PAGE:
“I don’t think anyone’s ever matched how Marshall Faulk produced in the passing game, and that seems like 8 million years ago,” Cowboys offensive coordinator Scott Linehan said of a back who was the 2000 NFL MVP in the middle of three straight years with at least 1,300 yards rushing and 800 receiving.

Oh, and Faulk was the second overall pick in 1994.

“I just think of these guys have been doing this stuff in this league for years,” Linehan said. “I think people probably targeted them because they’re the best with the ball in their hands.”

Gurley is well on his way to his first rushing title with 868 yards; leads the NFL with 16 touchdowns, including 12 rushing; and has a chance Sunday against Seattle to become just the fourth player with at least one TD in each of the first 10 games. The others are all Hall of Famers.

The former Georgia standout has a 162-yard lead over James Conner, the replacement for Le’Veon Bell in Pittsburgh when Bell decided to stay away from the Steelers rather than play under the franchise tag.

Conner’s emergence also shows the depth of the 2017 class — even with Fournette missing all but two games with a hamstring injury after rushing for 1,040 yards and nine touchdowns as a rookie for a team that reached the AFC championship game.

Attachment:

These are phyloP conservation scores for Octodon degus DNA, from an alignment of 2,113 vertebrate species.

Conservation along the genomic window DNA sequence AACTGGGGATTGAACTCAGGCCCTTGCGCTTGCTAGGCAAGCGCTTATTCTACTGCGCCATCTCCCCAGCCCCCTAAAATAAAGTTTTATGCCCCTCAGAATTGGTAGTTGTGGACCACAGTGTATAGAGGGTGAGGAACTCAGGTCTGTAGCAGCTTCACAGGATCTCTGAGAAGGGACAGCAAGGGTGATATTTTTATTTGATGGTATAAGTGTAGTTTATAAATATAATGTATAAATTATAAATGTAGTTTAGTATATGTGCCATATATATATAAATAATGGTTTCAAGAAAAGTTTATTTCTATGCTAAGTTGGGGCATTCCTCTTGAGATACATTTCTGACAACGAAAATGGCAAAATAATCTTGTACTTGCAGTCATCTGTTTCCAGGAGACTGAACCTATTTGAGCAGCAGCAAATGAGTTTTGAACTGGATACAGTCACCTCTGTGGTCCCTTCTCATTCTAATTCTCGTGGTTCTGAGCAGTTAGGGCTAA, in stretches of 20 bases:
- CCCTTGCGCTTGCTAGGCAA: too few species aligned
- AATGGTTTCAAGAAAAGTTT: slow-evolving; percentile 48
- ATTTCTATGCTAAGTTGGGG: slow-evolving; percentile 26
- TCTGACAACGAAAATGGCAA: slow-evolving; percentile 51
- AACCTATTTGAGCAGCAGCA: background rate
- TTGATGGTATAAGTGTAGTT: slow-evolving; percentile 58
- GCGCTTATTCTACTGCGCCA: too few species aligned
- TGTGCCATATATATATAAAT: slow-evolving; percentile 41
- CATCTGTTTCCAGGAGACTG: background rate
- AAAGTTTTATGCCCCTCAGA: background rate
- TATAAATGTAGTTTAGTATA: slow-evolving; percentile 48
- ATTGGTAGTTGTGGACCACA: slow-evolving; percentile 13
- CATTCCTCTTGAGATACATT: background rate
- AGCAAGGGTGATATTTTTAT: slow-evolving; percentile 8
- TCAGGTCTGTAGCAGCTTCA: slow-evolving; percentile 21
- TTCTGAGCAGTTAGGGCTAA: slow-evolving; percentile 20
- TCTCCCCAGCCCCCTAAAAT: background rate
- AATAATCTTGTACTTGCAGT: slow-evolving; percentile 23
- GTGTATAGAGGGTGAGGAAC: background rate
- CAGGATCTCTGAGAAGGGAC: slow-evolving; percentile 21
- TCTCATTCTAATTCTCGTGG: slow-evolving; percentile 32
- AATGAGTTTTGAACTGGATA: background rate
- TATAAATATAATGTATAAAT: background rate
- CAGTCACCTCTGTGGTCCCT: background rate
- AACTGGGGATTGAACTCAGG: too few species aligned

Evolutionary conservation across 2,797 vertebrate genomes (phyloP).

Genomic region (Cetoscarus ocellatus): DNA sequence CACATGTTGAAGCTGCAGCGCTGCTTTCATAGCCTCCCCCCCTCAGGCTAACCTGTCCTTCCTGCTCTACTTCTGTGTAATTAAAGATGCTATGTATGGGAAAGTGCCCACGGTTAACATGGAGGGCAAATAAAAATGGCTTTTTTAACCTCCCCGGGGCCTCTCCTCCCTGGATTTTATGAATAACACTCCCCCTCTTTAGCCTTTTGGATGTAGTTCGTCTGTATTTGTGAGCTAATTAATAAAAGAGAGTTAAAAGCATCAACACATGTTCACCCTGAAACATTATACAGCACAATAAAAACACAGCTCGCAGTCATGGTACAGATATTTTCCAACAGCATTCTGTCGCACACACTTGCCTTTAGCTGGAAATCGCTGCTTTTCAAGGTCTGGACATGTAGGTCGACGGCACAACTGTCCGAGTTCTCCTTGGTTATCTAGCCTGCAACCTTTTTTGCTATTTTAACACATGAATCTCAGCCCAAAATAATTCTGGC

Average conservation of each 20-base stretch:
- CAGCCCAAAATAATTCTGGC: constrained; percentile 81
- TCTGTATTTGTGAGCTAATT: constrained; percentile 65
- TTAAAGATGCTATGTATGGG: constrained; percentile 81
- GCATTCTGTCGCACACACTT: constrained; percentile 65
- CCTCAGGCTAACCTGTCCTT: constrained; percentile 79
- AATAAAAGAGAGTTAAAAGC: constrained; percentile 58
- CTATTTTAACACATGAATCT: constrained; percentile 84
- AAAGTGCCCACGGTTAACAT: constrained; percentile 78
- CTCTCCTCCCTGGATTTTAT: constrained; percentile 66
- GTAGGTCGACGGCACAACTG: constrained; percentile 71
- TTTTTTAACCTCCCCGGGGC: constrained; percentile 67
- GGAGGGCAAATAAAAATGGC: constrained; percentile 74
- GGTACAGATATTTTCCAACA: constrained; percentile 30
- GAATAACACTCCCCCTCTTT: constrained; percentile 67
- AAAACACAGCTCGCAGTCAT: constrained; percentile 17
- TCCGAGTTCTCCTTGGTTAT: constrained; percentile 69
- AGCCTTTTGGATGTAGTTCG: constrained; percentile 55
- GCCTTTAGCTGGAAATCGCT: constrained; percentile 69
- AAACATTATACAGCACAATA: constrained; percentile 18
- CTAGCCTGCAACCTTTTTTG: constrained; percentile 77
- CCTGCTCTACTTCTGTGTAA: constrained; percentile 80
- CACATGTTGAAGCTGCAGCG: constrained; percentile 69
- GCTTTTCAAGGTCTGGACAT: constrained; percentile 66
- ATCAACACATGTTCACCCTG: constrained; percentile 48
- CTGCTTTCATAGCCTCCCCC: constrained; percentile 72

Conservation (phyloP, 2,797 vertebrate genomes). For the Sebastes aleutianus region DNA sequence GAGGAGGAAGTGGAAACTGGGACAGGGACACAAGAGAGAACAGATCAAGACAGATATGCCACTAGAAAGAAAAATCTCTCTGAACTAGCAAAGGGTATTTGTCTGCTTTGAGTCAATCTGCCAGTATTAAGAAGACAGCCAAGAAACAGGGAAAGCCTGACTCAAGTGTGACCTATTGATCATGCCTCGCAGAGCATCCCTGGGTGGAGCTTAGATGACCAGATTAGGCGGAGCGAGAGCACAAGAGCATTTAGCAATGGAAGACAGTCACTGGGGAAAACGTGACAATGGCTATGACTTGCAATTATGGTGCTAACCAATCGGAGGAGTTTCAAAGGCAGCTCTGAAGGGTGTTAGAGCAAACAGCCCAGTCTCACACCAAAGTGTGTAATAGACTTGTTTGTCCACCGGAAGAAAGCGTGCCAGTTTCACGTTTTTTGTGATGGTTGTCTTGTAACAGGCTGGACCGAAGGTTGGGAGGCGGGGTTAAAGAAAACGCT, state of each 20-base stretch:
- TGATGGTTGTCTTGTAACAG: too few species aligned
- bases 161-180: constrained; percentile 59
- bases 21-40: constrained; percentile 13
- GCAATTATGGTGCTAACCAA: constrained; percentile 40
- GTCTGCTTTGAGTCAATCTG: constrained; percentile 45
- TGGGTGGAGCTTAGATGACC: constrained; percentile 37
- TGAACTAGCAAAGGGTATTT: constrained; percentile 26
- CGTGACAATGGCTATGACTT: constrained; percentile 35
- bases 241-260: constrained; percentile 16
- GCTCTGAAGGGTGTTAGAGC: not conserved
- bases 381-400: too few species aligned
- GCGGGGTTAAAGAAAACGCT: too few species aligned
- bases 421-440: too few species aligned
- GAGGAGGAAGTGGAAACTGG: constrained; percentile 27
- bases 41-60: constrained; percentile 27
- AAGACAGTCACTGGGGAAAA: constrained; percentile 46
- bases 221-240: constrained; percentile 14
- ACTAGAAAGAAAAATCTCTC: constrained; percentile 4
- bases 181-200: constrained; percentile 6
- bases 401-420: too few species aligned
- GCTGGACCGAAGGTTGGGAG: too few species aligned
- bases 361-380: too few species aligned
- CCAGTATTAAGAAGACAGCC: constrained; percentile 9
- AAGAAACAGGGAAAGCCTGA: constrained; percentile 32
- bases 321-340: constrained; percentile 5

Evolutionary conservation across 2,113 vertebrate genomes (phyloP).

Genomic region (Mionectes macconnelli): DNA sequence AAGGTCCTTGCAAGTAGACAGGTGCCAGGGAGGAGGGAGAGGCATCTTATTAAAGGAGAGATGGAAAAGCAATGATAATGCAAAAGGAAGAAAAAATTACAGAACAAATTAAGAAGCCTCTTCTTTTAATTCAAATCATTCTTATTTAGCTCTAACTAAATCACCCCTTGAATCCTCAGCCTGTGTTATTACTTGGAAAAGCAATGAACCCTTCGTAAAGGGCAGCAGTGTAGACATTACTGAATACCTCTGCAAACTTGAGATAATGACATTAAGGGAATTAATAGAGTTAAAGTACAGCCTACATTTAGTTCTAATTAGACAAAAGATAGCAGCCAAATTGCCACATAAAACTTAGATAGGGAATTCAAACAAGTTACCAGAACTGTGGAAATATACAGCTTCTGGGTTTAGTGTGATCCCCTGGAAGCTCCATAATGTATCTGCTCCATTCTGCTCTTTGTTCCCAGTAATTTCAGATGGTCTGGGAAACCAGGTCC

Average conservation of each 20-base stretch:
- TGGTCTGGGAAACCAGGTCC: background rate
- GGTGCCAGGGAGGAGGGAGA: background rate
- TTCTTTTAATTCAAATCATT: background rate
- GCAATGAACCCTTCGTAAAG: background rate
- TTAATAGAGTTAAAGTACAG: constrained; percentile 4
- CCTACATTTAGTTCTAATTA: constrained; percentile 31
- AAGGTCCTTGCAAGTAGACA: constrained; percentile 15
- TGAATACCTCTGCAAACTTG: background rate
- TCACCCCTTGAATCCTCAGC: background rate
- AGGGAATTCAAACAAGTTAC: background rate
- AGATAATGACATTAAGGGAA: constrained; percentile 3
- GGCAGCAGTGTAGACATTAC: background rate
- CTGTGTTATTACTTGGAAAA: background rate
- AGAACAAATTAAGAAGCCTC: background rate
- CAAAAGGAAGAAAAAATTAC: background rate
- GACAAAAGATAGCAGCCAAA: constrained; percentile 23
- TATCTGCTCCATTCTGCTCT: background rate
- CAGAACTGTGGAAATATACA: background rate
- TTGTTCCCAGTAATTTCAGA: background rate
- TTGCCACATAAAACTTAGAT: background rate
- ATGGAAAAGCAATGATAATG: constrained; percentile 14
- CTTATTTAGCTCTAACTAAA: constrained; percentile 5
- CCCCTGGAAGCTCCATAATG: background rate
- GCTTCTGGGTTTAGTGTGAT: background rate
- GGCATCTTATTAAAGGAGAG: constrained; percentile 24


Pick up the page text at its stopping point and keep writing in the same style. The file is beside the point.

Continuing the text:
The second-year group has two of the NFL’s top three rushers in Conner and Hunt, who have almost 1,400 yards and 16 rushing touchdowns between them, while Hunt has another six receiving TDs.

The versatility of 2017 Offensive Rookie of the Year Alvin Kamara helps quarterback Drew Brees in one of the NFL’s best offenses in New Orleans. Dalvin Cook (Minnesota) and Joe Mixon (Cincinnati) are expected to play leading roles in their respective run games.

And forget for a moment about the draft. Another second-year player, Matt Breida in San Francisco, is ninth in the NFL with 531 yards rushing after going undrafted. Denver rookie Phillip Lindsay is sixth at 591 after not getting selected.

“A lot of times there’s a lot of backs in the draft,” Washington coach Jay Gruden said. “You might be able to get one that’s close in the second round, but you won’t get that left tackle who’s a star in the second round or that defensive lineman or that outside ‘backer or that corner.”

There’s a different kind of renaissance with the Redskins: an “old” guy leading the way. Adrian Peterson, the 33-year-old three-time league rushing champ, has helped Washington to the NFC East lead by ranking fifth with 604 yards.

“I don’t think that position’s ever been devalued,” Gruden said. “I think you look at what Zeke’s done and you look at some of the other young running backs, Le’Veon Bell, and what type of impact they can have on your football team.

“We’re learning that right now firsthand with Adrian Peterson. Even though we didn’t draft him, obviously, but the impact these backs can have on your football as far as running game, controlling the clock and then the play-actions. It’s big time.”

It’s been big at draft time recently as well.